Sears Holdings lost around two-thirds of its value since 2011 ... Sears no longer had any money to spare. Cash on the balance sheet went from $4.4 billion in 2005 to just $250 million at the end of last year ... Like a neutron bomb that leaves just buildings standing in the wake of its blast, Eddie Lampert has blown through Sears Holdings and left an empty hull of a business.
(May 25, 2015) The Corporate Archipelago (by Paul Krugman)
Some of us may spend our workdays like yeoman farmers or self-employed artisans, but most of us are living in the world of Dilbert. And there are reasons for this situation: in many areas bureaucracy works better than laissez-faire. That’s not a political judgment, it’s the implicit conclusion of the profit-maximizing private sector. And people who try to carry their Ayn Rand fantasies into the real world soon get a rude awakening. [He then links to the article below]
(December 10, 2013) Ayn Rand-loving CEO Destroys his Empire: The invisible hand waves bye-bye to Eddie Lampert, whose business plan has run Sears into the ground.
Once upon a time, hedge fund manager Eddie Lampert was living a Wall Street fairy tale. His fairy godmother was Ayn Rand, the dashing diva of free-market ideology whose quirky economic notions would transform him into a glamorous business hero. For a while, it seemed to work like a charm. Fast-forward to 2013: The fairy tale has become a nightmare.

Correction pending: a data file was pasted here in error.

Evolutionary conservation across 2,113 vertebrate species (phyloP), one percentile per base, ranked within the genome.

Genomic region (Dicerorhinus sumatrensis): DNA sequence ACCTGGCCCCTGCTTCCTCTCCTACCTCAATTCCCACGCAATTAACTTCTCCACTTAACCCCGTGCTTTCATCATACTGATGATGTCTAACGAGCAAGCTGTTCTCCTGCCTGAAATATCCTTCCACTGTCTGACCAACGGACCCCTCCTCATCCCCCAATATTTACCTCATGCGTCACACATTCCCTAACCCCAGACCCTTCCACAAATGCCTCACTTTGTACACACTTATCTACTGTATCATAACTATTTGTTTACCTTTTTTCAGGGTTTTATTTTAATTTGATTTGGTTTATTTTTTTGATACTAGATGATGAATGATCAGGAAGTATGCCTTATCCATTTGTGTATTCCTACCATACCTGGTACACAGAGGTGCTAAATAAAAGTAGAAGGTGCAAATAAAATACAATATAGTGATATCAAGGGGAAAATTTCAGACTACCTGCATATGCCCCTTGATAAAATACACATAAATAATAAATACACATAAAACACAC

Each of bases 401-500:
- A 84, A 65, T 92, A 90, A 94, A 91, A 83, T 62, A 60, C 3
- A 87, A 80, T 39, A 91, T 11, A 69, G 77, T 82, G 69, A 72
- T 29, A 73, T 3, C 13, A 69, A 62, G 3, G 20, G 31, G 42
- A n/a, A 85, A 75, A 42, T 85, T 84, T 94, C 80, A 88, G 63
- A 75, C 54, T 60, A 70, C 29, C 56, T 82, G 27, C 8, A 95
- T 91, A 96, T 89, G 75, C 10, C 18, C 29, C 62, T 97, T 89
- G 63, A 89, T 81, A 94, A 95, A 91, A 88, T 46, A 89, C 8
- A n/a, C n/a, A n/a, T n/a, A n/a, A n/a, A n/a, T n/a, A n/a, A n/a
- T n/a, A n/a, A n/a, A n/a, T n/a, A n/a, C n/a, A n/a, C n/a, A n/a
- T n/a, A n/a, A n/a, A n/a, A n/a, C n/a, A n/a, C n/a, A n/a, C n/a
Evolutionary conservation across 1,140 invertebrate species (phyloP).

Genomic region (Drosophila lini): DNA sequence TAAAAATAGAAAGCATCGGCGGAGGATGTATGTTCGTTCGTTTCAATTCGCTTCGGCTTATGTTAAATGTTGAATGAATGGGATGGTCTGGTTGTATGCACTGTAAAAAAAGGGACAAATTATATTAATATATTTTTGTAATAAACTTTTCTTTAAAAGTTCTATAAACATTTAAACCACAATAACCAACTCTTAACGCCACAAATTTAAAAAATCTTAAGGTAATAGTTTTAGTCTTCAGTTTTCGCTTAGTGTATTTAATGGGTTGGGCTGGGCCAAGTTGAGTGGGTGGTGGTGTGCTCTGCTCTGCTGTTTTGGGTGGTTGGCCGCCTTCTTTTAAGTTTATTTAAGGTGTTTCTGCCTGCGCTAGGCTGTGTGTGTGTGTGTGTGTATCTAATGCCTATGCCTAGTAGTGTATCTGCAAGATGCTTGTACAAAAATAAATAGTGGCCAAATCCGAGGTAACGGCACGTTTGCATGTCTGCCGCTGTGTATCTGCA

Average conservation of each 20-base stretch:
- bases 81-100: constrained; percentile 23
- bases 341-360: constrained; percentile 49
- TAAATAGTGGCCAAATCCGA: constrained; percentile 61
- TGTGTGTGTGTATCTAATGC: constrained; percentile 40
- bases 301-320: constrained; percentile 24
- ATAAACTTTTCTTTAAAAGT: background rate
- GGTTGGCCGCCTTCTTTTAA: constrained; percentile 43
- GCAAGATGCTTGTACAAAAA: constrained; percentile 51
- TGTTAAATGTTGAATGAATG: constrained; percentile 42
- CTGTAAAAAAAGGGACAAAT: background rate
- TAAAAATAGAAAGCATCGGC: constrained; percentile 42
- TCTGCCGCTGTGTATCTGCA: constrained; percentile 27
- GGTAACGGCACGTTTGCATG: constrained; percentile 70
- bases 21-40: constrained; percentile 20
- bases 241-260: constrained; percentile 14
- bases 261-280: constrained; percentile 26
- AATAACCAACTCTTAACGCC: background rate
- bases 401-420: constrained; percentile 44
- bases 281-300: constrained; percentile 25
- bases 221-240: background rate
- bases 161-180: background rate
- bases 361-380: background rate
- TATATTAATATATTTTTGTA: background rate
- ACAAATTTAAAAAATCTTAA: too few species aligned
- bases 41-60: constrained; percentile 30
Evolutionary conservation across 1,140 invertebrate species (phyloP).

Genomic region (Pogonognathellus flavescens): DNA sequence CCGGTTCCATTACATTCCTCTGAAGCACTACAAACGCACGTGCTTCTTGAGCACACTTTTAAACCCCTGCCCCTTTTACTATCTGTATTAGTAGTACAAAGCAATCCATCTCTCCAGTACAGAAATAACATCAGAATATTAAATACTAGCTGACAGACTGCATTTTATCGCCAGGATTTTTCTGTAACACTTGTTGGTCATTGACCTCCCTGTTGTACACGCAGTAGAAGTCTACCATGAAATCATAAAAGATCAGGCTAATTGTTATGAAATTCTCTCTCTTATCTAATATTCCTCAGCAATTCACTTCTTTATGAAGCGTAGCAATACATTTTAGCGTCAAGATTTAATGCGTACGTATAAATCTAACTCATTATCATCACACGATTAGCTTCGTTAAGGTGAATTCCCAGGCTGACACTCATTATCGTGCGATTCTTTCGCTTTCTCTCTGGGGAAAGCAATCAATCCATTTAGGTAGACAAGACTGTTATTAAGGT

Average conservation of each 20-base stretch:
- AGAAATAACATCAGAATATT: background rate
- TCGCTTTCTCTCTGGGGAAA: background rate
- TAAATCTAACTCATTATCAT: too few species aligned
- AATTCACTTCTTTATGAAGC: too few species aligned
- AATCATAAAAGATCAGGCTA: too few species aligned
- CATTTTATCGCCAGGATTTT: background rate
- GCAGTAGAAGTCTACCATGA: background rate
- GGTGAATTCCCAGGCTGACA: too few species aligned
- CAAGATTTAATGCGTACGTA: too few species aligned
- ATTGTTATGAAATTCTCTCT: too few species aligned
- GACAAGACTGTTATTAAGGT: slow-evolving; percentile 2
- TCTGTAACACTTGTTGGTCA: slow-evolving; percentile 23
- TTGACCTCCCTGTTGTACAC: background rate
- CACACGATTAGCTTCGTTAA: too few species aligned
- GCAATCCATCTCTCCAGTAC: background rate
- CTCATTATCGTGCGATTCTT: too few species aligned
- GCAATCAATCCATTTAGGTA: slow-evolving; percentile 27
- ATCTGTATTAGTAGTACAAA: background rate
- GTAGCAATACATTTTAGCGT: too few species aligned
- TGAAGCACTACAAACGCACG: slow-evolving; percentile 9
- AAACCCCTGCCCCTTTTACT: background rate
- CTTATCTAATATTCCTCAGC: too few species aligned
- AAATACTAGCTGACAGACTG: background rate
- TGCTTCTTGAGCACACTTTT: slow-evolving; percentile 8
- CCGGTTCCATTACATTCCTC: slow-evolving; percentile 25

While Lampert was caught up in Ayn Randian delusions of crass materialism and cut-throat capitalism, he failed to realize that a business is an experience as much communal as it is individual. Employees are not just competitive beings — they benefit from cooperating with each other and perform better when they are respected, rather than beaten down and driven by fear.
* Adam Smith (known as the father of American capitalism) references the invisible hand of God as the power driving the American economic form of capitalism. Market Watch: Ayn Rand vs. Adam Smith (Adam Smith, author of "The Wealth of Nations" and "The Theory of Moral Sentiments". Ayn Rand, author of "Atlas Shrugged" and "The Fountainhead".
Maybe the billionaire CEO of Sears will go after his workers' pensions next. It's predicted Sears will go bankrupt by 2020 after 134 years in business. The company is expected to announce quarterly earnings on May 28, 2015 — estimated at $0 — and is already on the "watch list" (and may go bankrupt sooner, rather than later).
And as Sears goes — and the nation goes — so goes Burger King too (but in a different way).
Bain Capital, in partnership with TPG and Goldman Sachs, acquired Burger King in 2002. Then in 2005 Vornado Realty Trust bought 7.5 million shares of Sears Canada. That same year Vornado Realty Trust said it would support and vote in favor of the Sears/Kmart merger, ending months of uncertainty over whether it would mount a challenge to the transaction.